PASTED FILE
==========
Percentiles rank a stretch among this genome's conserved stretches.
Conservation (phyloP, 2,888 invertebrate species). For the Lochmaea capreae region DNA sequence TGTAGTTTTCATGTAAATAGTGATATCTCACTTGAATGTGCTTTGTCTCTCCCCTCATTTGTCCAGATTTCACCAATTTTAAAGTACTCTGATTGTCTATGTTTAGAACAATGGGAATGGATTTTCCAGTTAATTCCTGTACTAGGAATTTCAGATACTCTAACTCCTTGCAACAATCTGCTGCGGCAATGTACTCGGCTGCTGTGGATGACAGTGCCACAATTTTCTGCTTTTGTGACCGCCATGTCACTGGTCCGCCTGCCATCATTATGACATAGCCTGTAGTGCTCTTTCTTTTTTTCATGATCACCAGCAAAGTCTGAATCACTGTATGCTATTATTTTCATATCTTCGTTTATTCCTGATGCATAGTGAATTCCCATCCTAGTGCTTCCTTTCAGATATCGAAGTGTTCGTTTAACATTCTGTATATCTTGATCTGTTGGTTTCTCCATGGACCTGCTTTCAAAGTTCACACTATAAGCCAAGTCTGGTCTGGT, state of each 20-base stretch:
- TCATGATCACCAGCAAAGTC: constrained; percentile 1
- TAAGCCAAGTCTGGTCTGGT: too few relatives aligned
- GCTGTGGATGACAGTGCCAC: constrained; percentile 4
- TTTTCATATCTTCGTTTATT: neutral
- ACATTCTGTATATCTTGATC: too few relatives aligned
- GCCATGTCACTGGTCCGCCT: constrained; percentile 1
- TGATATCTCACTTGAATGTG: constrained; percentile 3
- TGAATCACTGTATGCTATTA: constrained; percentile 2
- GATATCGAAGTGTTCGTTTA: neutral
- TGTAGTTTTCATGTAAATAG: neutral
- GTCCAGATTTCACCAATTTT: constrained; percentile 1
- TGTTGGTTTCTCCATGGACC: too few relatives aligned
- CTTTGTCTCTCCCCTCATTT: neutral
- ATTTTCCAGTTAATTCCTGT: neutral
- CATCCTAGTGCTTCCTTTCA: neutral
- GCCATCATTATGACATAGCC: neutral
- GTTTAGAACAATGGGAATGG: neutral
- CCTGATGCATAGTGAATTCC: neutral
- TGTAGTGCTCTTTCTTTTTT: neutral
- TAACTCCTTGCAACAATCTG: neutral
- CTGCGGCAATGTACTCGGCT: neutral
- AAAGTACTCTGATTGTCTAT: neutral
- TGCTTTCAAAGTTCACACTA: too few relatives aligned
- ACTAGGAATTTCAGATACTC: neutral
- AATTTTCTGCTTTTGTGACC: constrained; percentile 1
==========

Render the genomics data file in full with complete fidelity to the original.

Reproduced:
Percentiles rank a stretch among this genome's conserved stretches.
Conservation (phyloP, 2,888 invertebrate species). For the Lochmaea capreae region DNA sequence TGTAGTTTTCATGTAAATAGTGATATCTCACTTGAATGTGCTTTGTCTCTCCCCTCATTTGTCCAGATTTCACCAATTTTAAAGTACTCTGATTGTCTATGTTTAGAACAATGGGAATGGATTTTCCAGTTAATTCCTGTACTAGGAATTTCAGATACTCTAACTCCTTGCAACAATCTGCTGCGGCAATGTACTCGGCTGCTGTGGATGACAGTGCCACAATTTTCTGCTTTTGTGACCGCCATGTCACTGGTCCGCCTGCCATCATTATGACATAGCCTGTAGTGCTCTTTCTTTTTTTCATGATCACCAGCAAAGTCTGAATCACTGTATGCTATTATTTTCATATCTTCGTTTATTCCTGATGCATAGTGAATTCCCATCCTAGTGCTTCCTTTCAGATATCGAAGTGTTCGTTTAACATTCTGTATATCTTGATCTGTTGGTTTCTCCATGGACCTGCTTTCAAAGTTCACACTATAAGCCAAGTCTGGTCTGGT, state of each 20-base stretch:
- TCATGATCACCAGCAAAGTC: constrained; percentile 1
- TAAGCCAAGTCTGGTCTGGT: too few relatives aligned
- GCTGTGGATGACAGTGCCAC: constrained; percentile 4
- TTTTCATATCTTCGTTTATT: neutral
- ACATTCTGTATATCTTGATC: too few relatives aligned
- GCCATGTCACTGGTCCGCCT: constrained; percentile 1
- TGATATCTCACTTGAATGTG: constrained; percentile 3
- TGAATCACTGTATGCTATTA: constrained; percentile 2
- GATATCGAAGTGTTCGTTTA: neutral
- TGTAGTTTTCATGTAAATAG: neutral
- GTCCAGATTTCACCAATTTT: constrained; percentile 1
- TGTTGGTTTCTCCATGGACC: too few relatives aligned
- CTTTGTCTCTCCCCTCATTT: neutral
- ATTTTCCAGTTAATTCCTGT: neutral
- CATCCTAGTGCTTCCTTTCA: neutral
- GCCATCATTATGACATAGCC: neutral
- GTTTAGAACAATGGGAATGG: neutral
- CCTGATGCATAGTGAATTCC: neutral
- TGTAGTGCTCTTTCTTTTTT: neutral
- TAACTCCTTGCAACAATCTG: neutral
- CTGCGGCAATGTACTCGGCT: neutral
- AAAGTACTCTGATTGTCTAT: neutral
- TGCTTTCAAAGTTCACACTA: too few relatives aligned
- ACTAGGAATTTCAGATACTC: neutral
- AATTTTCTGCTTTTGTGACC: constrained; percentile 1